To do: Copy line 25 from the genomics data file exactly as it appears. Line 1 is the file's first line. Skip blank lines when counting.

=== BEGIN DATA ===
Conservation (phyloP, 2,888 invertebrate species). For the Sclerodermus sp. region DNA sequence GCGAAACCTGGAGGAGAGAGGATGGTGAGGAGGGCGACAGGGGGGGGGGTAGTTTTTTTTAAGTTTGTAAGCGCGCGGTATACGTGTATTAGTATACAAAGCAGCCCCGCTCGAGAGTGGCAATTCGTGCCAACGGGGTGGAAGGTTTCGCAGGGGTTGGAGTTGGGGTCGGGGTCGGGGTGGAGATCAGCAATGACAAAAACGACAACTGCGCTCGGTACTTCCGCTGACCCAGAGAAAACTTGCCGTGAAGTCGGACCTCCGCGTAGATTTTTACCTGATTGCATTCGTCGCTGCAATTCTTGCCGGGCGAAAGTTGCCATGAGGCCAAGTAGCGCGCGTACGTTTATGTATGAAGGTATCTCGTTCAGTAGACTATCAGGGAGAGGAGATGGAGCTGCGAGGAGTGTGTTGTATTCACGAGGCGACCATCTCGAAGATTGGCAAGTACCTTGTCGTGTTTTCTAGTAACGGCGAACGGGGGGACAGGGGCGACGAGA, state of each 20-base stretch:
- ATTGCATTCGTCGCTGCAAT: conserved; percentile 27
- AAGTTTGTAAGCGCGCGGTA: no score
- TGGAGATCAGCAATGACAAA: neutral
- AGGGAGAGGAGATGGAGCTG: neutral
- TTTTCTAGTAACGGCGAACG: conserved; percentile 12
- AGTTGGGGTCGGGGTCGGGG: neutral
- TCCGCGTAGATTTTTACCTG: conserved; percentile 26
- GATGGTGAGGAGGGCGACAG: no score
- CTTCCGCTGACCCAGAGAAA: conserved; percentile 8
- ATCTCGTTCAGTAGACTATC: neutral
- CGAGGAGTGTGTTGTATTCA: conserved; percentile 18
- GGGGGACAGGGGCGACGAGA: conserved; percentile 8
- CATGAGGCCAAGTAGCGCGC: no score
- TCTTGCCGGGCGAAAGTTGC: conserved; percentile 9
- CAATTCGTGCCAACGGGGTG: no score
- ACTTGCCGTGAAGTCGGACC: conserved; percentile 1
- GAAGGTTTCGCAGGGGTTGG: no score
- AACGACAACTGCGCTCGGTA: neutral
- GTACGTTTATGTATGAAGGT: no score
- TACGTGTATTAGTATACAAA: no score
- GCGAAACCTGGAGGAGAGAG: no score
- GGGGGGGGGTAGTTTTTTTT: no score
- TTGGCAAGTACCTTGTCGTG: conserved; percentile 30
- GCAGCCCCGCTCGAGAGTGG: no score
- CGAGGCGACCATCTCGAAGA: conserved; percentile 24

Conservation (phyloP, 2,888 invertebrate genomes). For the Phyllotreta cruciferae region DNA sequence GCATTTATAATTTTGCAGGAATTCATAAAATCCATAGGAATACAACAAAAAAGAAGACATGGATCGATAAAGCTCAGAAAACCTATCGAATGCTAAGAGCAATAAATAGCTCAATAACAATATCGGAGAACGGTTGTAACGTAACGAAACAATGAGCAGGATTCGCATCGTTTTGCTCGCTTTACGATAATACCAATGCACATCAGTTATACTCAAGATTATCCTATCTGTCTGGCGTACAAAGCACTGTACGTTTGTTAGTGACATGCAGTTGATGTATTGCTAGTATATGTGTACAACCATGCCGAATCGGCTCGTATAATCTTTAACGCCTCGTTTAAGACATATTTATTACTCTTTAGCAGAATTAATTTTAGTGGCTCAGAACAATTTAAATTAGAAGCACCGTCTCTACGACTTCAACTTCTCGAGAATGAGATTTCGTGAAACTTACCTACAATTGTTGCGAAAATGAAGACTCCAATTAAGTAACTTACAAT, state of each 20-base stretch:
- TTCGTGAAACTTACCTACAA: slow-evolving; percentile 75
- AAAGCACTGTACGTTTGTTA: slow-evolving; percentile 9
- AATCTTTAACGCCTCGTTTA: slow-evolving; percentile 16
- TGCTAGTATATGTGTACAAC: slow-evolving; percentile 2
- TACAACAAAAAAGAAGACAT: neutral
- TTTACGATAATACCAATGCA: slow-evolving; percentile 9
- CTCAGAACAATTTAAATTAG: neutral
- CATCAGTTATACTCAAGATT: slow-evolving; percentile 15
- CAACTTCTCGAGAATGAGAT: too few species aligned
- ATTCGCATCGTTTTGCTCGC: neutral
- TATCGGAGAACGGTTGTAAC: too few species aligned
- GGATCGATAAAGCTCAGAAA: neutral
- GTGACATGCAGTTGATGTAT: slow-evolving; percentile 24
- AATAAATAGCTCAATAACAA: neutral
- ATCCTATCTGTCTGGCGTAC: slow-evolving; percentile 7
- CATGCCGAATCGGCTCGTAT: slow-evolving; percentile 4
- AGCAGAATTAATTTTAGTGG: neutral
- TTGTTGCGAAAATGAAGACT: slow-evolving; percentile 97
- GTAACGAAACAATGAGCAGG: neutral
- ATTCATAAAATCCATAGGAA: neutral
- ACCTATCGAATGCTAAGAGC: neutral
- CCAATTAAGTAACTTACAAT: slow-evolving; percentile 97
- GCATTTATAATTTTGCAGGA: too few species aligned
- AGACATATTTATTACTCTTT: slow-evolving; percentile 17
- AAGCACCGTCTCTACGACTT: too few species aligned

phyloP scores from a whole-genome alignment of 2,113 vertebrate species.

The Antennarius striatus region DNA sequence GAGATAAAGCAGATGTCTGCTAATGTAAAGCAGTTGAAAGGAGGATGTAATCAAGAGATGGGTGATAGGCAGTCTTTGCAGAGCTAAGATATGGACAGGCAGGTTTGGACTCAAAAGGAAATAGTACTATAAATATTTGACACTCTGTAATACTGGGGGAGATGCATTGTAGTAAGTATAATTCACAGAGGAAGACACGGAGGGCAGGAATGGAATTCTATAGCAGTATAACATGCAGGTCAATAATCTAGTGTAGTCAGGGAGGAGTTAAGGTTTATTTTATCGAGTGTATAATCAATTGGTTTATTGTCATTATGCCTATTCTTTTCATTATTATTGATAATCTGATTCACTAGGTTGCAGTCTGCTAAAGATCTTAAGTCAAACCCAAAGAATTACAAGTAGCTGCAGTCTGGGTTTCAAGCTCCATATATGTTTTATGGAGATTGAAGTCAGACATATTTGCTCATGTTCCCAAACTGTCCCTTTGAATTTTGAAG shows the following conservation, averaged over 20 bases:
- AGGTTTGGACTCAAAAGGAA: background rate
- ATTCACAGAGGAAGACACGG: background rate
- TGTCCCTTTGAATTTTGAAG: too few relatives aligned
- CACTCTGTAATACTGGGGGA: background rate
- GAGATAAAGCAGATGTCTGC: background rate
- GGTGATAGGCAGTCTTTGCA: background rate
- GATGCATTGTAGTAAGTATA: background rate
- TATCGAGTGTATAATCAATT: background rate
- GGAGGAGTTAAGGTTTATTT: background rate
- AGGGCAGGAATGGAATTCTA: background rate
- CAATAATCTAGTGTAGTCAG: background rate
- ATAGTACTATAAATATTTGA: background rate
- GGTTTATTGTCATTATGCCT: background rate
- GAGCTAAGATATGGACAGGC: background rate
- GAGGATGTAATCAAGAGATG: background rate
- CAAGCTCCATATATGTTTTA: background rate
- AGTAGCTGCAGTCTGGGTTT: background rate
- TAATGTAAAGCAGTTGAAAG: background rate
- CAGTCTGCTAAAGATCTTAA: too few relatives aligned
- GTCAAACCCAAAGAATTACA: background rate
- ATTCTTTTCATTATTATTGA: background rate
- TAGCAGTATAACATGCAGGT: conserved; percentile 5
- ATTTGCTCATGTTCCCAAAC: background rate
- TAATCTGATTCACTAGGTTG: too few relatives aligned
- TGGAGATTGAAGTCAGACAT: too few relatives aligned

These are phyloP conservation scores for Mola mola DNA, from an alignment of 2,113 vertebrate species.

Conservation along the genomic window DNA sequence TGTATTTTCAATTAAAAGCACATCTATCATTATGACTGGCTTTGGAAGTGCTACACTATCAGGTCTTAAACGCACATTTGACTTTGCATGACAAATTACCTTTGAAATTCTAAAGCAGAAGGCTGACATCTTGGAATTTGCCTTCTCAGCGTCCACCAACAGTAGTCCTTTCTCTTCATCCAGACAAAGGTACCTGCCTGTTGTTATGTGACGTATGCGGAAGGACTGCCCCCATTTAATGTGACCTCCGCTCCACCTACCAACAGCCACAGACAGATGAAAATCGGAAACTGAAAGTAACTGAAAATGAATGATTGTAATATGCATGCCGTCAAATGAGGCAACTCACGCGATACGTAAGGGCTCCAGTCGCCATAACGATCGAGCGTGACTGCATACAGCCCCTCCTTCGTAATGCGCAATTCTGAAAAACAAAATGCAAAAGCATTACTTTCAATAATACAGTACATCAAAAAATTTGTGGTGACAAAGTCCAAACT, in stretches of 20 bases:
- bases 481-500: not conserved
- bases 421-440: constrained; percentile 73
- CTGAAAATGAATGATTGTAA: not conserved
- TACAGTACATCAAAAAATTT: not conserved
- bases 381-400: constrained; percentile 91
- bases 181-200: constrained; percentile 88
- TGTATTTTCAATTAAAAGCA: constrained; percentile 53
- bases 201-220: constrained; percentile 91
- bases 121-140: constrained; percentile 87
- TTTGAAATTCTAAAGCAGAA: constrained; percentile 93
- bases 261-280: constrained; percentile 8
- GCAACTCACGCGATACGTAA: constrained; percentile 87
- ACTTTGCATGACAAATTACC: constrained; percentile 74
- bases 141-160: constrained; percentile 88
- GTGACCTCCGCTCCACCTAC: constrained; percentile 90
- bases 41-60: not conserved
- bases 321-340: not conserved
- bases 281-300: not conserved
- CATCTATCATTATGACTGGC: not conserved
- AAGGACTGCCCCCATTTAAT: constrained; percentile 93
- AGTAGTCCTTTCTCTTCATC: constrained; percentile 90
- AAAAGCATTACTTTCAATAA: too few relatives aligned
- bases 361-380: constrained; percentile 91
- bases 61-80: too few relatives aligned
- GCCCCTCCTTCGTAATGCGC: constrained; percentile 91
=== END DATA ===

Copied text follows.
- GCAGCCCCGCTCGAGAGTGG: no score